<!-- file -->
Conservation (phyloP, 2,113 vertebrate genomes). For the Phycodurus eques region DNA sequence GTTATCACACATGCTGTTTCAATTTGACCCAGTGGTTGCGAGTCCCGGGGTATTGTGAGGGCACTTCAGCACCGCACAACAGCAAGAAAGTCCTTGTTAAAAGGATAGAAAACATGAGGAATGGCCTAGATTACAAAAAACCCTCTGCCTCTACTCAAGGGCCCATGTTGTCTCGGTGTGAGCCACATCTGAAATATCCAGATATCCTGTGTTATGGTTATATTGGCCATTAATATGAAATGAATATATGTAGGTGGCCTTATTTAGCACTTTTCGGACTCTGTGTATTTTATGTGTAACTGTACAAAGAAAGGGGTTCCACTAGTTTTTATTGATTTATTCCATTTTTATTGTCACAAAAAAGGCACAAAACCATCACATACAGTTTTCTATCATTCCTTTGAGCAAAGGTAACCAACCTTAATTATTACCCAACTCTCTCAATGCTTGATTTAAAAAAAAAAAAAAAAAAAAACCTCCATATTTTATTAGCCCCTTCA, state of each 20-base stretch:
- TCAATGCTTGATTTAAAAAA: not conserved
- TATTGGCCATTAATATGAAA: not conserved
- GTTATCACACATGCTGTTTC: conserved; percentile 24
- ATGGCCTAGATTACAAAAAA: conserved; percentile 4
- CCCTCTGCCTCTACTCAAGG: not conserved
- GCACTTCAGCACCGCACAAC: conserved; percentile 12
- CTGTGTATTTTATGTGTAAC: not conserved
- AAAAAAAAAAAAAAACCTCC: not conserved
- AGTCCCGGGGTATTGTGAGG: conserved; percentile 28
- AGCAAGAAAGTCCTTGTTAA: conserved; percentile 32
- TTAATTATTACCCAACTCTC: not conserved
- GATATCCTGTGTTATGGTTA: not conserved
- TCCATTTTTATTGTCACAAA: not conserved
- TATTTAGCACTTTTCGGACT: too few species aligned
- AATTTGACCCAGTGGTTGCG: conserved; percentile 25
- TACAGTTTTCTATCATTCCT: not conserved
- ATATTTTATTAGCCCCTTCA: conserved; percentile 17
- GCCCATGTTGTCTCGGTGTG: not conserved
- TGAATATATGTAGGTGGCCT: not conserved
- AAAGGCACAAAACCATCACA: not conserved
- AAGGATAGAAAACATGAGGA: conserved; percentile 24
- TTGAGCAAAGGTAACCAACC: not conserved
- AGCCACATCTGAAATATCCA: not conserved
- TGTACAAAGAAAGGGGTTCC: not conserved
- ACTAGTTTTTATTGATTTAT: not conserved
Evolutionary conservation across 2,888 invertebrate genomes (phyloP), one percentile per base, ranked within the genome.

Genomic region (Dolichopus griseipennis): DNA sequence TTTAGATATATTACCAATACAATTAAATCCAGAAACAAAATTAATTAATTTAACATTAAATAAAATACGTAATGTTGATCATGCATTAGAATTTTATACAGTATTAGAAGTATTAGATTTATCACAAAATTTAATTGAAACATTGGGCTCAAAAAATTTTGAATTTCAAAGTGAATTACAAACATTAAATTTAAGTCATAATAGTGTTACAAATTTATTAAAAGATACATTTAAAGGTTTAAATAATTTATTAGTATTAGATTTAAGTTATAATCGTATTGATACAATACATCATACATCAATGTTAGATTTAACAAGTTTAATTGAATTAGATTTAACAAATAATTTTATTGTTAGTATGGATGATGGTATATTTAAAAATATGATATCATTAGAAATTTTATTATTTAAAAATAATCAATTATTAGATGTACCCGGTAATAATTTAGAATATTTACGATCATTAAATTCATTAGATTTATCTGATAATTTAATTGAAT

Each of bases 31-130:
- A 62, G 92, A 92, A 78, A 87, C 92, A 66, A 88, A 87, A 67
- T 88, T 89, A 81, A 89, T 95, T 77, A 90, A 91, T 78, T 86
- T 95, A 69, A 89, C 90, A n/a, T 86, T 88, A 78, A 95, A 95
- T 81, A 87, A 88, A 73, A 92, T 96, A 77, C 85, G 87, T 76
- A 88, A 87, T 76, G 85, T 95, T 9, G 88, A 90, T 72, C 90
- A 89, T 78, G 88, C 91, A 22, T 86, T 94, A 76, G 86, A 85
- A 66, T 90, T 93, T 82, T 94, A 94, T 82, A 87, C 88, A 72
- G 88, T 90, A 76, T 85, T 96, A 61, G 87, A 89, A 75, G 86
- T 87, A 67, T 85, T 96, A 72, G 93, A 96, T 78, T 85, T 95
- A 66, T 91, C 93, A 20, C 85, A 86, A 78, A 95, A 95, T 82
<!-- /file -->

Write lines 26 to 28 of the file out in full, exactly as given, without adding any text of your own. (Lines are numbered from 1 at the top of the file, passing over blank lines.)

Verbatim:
- ACTAGTTTTTATTGATTTAT: not conserved
Evolutionary conservation across 2,888 invertebrate genomes (phyloP), one percentile per base, ranked within the genome.

Genomic region (Dolichopus griseipennis): DNA sequence TTTAGATATATTACCAATACAATTAAATCCAGAAACAAAATTAATTAATTTAACATTAAATAAAATACGTAATGTTGATCATGCATTAGAATTTTATACAGTATTAGAAGTATTAGATTTATCACAAAATTTAATTGAAACATTGGGCTCAAAAAATTTTGAATTTCAAAGTGAATTACAAACATTAAATTTAAGTCATAATAGTGTTACAAATTTATTAAAAGATACATTTAAAGGTTTAAATAATTTATTAGTATTAGATTTAAGTTATAATCGTATTGATACAATACATCATACATCAATGTTAGATTTAACAAGTTTAATTGAATTAGATTTAACAAATAATTTTATTGTTAGTATGGATGATGGTATATTTAAAAATATGATATCATTAGAAATTTTATTATTTAAAAATAATCAATTATTAGATGTACCCGGTAATAATTTAGAATATTTACGATCATTAAATTCATTAGATTTATCTGATAATTTAATTGAAT